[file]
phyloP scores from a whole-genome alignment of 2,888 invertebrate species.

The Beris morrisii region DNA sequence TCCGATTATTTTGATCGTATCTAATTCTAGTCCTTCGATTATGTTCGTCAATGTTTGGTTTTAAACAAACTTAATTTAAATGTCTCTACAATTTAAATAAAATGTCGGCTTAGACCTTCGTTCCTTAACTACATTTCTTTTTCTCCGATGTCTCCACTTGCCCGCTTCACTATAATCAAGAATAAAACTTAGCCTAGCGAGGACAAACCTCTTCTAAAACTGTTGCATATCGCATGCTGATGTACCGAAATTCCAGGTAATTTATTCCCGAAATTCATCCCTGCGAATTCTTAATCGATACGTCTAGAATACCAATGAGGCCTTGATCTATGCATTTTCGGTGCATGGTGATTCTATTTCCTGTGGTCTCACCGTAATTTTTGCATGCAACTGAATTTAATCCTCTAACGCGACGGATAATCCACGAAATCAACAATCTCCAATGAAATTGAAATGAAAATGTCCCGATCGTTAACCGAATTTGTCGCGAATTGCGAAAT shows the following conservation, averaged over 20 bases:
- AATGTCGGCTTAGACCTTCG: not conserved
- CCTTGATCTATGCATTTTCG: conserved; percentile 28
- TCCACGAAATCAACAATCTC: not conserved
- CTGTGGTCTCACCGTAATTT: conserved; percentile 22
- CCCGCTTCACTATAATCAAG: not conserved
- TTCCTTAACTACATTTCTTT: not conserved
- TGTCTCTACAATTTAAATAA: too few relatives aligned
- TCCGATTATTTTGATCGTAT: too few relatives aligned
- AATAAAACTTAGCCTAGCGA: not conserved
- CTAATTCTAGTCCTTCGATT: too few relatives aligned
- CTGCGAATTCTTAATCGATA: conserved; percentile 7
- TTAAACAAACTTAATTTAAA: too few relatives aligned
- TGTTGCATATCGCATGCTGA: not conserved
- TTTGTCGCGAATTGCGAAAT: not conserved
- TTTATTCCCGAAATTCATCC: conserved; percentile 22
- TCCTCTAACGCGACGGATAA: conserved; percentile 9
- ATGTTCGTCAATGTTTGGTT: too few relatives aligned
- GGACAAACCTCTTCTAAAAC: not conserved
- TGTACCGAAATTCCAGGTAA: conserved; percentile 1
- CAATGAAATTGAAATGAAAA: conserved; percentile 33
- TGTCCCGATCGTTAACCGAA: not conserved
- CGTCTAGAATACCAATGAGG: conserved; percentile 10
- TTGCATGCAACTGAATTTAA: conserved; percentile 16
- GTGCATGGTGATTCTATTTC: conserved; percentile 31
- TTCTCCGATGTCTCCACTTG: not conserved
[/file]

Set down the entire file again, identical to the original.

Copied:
phyloP scores from a whole-genome alignment of 2,888 invertebrate species.

The Beris morrisii region DNA sequence TCCGATTATTTTGATCGTATCTAATTCTAGTCCTTCGATTATGTTCGTCAATGTTTGGTTTTAAACAAACTTAATTTAAATGTCTCTACAATTTAAATAAAATGTCGGCTTAGACCTTCGTTCCTTAACTACATTTCTTTTTCTCCGATGTCTCCACTTGCCCGCTTCACTATAATCAAGAATAAAACTTAGCCTAGCGAGGACAAACCTCTTCTAAAACTGTTGCATATCGCATGCTGATGTACCGAAATTCCAGGTAATTTATTCCCGAAATTCATCCCTGCGAATTCTTAATCGATACGTCTAGAATACCAATGAGGCCTTGATCTATGCATTTTCGGTGCATGGTGATTCTATTTCCTGTGGTCTCACCGTAATTTTTGCATGCAACTGAATTTAATCCTCTAACGCGACGGATAATCCACGAAATCAACAATCTCCAATGAAATTGAAATGAAAATGTCCCGATCGTTAACCGAATTTGTCGCGAATTGCGAAAT shows the following conservation, averaged over 20 bases:
- AATGTCGGCTTAGACCTTCG: not conserved
- CCTTGATCTATGCATTTTCG: conserved; percentile 28
- TCCACGAAATCAACAATCTC: not conserved
- CTGTGGTCTCACCGTAATTT: conserved; percentile 22
- CCCGCTTCACTATAATCAAG: not conserved
- TTCCTTAACTACATTTCTTT: not conserved
- TGTCTCTACAATTTAAATAA: too few relatives aligned
- TCCGATTATTTTGATCGTAT: too few relatives aligned
- AATAAAACTTAGCCTAGCGA: not conserved
- CTAATTCTAGTCCTTCGATT: too few relatives aligned
- CTGCGAATTCTTAATCGATA: conserved; percentile 7
- TTAAACAAACTTAATTTAAA: too few relatives aligned
- TGTTGCATATCGCATGCTGA: not conserved
- TTTGTCGCGAATTGCGAAAT: not conserved
- TTTATTCCCGAAATTCATCC: conserved; percentile 22
- TCCTCTAACGCGACGGATAA: conserved; percentile 9
- ATGTTCGTCAATGTTTGGTT: too few relatives aligned
- GGACAAACCTCTTCTAAAAC: not conserved
- TGTACCGAAATTCCAGGTAA: conserved; percentile 1
- CAATGAAATTGAAATGAAAA: conserved; percentile 33
- TGTCCCGATCGTTAACCGAA: not conserved
- CGTCTAGAATACCAATGAGG: conserved; percentile 10
- TTGCATGCAACTGAATTTAA: conserved; percentile 16
- GTGCATGGTGATTCTATTTC: conserved; percentile 31
- TTCTCCGATGTCTCCACTTG: not conserved